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Early Life Lead Exposure may Hamper Recovery from Brain Injury

by Medindia Content Team on  December 4, 2007 at 5:20 PM Research News   - G J E 4
Early Life Lead Exposure may Hamper Recovery from Brain Injury

A recent study in animals has shown that the brain's ability to recover from an injury like stroke is hampered by the exposure to environmental lead in early life.

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It is known that exposure to lead early in life tends to augment the risk of cancer, renal disease, hypertension and cardiovascular disease later in life, and in the process also increases the risk for stroke and brain damage.

The study was led by Jay Schneider, Ph.D., professor of Pathology, Anatomy and Cell Biology and Neurology at Jefferson Medical College of Thomas Jefferson University in Philadelphia and postdoctoral fellow Emmanuel Decamp, Ph.D. He is also the director of the Parkinson's Disease Research Unit at Thomas Jefferson University.

He wanted to find out if it was possible for lad to alter the potential for plasticity i.e. the ability of the brain to compensate for an injury.

The researchers studied young rats that were given a lead supplemented diet and compared them to

In earlier work in the lab, they found that even brief exposures to lead affected neurotrophic factors in the brain important for growth and maintenance of neurons and their connections.

They made each group to go under some simple behavioral tests before causing a small stroke in a

Dr. Schneider and his group of researchers saw remarkable recovery after a brief period of time in the control group, "as compensatory processes take over," however the limb function was not completely back to normal.

"In contrast, those animals that were exposed to lead earlier in life had worse outcomes in the same period after the stroke. There was significant difference in the brain's ability to compensate for that injury," said Dr. Schneider.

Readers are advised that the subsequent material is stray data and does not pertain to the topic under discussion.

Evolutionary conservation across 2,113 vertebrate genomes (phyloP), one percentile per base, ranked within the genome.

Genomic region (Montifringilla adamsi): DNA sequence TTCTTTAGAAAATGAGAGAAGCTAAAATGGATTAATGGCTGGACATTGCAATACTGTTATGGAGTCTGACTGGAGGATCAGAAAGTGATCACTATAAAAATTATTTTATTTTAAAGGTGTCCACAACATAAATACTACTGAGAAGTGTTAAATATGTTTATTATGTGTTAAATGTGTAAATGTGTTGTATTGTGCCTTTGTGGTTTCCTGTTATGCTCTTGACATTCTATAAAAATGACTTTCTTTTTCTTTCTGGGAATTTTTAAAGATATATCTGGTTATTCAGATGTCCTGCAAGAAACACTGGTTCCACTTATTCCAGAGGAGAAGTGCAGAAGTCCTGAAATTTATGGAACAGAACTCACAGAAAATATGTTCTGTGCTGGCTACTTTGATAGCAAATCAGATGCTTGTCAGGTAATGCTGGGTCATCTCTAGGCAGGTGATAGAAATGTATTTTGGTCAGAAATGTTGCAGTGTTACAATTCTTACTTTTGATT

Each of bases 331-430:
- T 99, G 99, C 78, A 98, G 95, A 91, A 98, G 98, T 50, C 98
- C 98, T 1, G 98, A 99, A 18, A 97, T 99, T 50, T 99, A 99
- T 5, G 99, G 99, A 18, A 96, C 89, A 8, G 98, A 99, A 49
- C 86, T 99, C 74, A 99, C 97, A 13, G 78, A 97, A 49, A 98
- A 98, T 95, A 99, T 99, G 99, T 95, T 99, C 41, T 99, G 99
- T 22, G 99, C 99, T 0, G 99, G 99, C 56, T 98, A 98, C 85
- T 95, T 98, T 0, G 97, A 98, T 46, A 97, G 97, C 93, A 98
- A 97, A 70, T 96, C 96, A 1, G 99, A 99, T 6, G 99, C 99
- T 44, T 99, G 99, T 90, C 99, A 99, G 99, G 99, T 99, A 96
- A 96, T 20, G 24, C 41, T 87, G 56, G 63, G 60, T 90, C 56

He explained that, as the study was brief they did not have any idea if in a longer period of time the lead-exposed animals would catch up in their recovery to the controls.

There was some recovery in the lead group, but later it leveled off. The control group continued to get better.

"That's one of the questions we would like to pursue in further studies - whether lead exposure slows or attenuates the recovery process after a brain injury," he said.

According to Dr. Schneider, it is eminent that other forms of brain plasticity like learning and memory suffered from the damaging effects of lead exposure.

"Brain plasticity generally refers to the brain's ability to be molded by experience as well as its ability to reorganize anatomically and functionally and recover from injury," said Dr. Schneider.

He added: "It's why people who have relatively small strokes can recover function. The brain has an innate ability to reorganize and repair itself. Our data suggest that lead exposure may compromise or alter this capacity for remodeling that may impair recovery of function following brain injury."

The next step for the group would be to see if such a trend translates to recovery from other types of injury, such as traumatic brain injury. They would also like to explore the notion that childhood lead exposure increases the risk of a child having a poorer outcome from an acquired brain injury.

Dr. Schneider explained that impairment of plasticity was one important aspect of lead poisoning.

He said: "The data we have begin to support that. We want to look at the effects of different levels of lead exposure on the outcome from acquired brain injury and see how different types and extents of exposures correspond with the expression of injury and recovery of function. Then, we want to try to nail down the biological processes responsible."

The study was reported in the journal NeuroToxicology.



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Source: ANI
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